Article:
Well either way. Just continue on the reviews. I’m gonna accept the result as is currently. I don’t want to make the round getting dragged on for too long. And i hope @Rk38 would accept that too?

Though, i want someone else for a favor and re-verify it for me. I’m gonna upload the car when i get home. Since this is a problem i never encountered.

Edit: i just noticed your wording. So you hover your mouse to every part on your tests to see the warnings before there’s any yellowing? Because kee does throw that warning well before it affects anything or show any visible yellowing. Proof? Try going up on the bottom end quality from the -1 that i set to 0 or +1. An engine with a problematic bottom end stress would gain 2.0 or more reliability per point. But mine would only go up to like 81.8. So i guess it’s a misinformation on my part then. Sorry

@Leedar yeah. For automation specifically. The more revs you want, the less stroke you need if you want to keep reliability up


Yes, I always check every part for that flag, but I hear the “damage noise” from the test on your engine; which is why I was quick to drop it. I have to admit though, going back to it, Automation triggers the flag and the damage sound, but the reliability hit is just 0.1 to get rid of the flag; very insignificant.

Alright, I feel like I owe the Mitaishi a test drive. I’ll make a little story out of one and post it here.

As for the bore/stroke debate; a longer stroke increases mean piston speed. Higher speed means more load on components. This does not automatically mean less reliability though; assuming the engine in question is designed with such stress in mind.

I’m familiar with my namesake for example, and it has a 96mm stroke and spins to 6,500rpm. That means her pistons are traveling at almost 21m/s. For a comparison; race engine piston speeds reach 25m/s, while most production engines of the era are in the range of 16-19m/s. KAs have a powder-sinter forged crank and rods to cope with it, and fairly lightweight pistons; albeit just hypereutectic cast ones. The crankshaft bearings are reinforced with a ladder-frame crank girdle as well. Even though it is a long stroke design and has rather high piston speeds; it is an engine known for having a very durable bottom-end; pistons aside.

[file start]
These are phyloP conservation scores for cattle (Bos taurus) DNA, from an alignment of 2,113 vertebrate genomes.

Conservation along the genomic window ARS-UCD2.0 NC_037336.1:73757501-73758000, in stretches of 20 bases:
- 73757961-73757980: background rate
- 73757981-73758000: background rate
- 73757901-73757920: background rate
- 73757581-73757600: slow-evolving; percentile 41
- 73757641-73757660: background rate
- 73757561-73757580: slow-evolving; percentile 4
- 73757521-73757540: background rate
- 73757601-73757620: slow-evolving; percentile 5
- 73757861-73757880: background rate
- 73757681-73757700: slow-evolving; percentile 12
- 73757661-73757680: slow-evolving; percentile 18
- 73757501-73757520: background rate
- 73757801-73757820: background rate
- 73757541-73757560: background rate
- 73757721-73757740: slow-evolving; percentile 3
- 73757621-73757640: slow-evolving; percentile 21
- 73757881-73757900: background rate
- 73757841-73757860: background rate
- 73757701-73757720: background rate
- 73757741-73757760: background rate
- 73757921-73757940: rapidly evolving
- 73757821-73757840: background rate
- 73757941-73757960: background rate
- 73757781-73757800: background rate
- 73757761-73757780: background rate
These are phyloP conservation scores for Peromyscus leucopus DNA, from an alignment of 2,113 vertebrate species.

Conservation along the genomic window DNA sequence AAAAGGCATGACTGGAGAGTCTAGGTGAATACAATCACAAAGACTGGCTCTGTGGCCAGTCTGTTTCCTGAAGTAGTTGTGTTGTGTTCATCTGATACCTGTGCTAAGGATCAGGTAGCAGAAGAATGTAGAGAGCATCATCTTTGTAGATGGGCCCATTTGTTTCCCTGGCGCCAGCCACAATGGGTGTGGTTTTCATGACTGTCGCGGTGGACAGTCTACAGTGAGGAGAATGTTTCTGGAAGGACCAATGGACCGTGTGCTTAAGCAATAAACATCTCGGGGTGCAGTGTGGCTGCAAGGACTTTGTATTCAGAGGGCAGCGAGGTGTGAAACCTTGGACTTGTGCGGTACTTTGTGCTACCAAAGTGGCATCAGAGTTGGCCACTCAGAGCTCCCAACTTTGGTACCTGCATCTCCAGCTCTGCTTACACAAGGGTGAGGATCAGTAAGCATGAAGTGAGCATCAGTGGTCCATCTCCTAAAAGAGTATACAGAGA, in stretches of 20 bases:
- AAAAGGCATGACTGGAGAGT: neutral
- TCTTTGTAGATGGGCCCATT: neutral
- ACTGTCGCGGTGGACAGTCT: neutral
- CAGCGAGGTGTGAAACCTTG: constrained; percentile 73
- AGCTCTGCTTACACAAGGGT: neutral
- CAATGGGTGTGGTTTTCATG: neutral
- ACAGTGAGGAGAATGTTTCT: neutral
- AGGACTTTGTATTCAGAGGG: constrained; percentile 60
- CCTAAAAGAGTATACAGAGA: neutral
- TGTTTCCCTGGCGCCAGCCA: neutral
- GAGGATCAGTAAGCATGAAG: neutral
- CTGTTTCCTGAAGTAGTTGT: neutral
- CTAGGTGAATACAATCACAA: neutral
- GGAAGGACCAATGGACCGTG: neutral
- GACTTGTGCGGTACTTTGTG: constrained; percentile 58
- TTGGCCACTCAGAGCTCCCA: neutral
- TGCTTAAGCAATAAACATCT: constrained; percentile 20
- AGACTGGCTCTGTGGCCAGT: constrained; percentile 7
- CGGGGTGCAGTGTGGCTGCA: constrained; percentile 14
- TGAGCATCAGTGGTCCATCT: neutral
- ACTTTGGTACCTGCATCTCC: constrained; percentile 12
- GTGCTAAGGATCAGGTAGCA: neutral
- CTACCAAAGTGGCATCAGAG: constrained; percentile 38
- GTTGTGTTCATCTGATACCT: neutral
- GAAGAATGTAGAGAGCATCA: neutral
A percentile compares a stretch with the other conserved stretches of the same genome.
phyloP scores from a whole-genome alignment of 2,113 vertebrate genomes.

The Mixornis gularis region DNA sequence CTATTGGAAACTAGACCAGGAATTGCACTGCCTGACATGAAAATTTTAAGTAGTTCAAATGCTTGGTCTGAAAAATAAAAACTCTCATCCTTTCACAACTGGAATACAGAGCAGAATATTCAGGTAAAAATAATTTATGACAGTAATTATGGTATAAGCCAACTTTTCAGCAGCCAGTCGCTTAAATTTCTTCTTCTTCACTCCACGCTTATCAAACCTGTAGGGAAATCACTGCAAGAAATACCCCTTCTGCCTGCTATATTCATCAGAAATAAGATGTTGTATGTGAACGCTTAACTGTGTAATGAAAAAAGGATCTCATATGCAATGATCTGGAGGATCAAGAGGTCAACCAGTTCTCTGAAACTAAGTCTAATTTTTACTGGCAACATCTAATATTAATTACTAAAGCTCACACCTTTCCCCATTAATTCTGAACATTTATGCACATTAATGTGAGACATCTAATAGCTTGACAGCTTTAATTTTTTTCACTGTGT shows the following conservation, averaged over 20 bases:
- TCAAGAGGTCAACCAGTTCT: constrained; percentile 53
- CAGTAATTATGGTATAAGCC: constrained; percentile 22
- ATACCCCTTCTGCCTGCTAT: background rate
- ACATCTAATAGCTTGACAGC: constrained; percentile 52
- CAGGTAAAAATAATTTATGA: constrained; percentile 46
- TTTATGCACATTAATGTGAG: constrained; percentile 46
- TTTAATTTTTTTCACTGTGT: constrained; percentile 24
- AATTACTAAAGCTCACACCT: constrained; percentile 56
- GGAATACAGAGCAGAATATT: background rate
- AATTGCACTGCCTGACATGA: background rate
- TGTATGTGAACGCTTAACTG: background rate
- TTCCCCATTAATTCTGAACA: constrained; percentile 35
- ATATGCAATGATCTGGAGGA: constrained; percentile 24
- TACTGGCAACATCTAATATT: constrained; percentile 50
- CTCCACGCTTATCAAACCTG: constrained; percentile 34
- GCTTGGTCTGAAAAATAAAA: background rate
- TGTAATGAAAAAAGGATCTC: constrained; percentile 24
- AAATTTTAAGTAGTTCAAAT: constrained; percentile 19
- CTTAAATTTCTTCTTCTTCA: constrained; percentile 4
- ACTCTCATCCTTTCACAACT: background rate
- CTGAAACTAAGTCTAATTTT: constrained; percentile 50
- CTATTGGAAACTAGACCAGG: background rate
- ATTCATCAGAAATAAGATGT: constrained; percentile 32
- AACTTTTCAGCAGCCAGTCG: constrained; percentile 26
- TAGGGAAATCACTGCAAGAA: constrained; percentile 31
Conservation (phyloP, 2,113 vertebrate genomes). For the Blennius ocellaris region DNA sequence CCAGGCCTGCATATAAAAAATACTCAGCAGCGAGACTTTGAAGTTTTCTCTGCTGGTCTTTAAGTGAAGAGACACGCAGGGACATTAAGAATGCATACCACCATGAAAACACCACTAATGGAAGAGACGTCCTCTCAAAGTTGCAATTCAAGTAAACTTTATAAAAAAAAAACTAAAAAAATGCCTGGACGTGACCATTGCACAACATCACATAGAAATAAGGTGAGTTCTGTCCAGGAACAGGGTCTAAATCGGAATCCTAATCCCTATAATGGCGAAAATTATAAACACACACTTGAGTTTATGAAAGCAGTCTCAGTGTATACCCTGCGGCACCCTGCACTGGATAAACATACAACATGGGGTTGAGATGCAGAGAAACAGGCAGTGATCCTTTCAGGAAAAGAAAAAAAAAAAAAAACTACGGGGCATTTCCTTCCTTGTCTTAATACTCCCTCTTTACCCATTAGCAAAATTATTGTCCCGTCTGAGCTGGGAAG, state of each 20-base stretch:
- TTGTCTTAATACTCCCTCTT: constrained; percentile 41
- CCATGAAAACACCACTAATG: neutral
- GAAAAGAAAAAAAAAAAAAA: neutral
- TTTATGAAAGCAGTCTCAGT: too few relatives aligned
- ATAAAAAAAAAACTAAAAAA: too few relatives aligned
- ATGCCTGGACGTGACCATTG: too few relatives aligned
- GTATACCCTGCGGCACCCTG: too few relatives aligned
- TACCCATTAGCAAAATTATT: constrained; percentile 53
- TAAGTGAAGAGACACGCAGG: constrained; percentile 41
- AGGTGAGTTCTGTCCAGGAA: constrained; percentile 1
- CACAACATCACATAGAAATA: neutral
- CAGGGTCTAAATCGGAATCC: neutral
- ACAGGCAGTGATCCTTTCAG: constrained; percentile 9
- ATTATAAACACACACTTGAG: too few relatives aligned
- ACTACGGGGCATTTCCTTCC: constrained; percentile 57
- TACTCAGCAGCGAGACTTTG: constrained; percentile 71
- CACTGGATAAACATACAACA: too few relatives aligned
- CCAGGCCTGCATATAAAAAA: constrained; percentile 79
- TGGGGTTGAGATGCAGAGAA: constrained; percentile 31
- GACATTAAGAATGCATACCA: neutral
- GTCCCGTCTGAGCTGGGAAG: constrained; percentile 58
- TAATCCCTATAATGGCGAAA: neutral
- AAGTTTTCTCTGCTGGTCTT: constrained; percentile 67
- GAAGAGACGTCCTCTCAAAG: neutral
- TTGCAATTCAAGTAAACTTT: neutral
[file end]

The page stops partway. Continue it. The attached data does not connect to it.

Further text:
That said, with all materials being equal; there will be be less stress on the engine with a shorter stroke, and so it will theoretically be more reliable.


@koolkei I don’t really mind, I mean really I didn’t expect anything more than being instabin’d for such pretentious advertising and styling so anything after that first review is a bonus. :joy:

@KA24DE Do what you feel you need to but know you’ve been a great job on the detail and story of the reviews!


On the plus side in UE4 the interface shows the actual degree of reliability penalty for a stressed part as well as the maximum stress free limits of the part which is fantastic and will obviate this controversy.


Cool-K - CSR52-Rk38-koolkei.zip (49.9 KB)

as i’ve said here is our car. i want someone else’s view or hearing on it…


& Here’s mine if anyone would like to Review & Give tips on things I could have Improved.
lordletto21 - CSR52-LordLetto.zip (23.3 KB)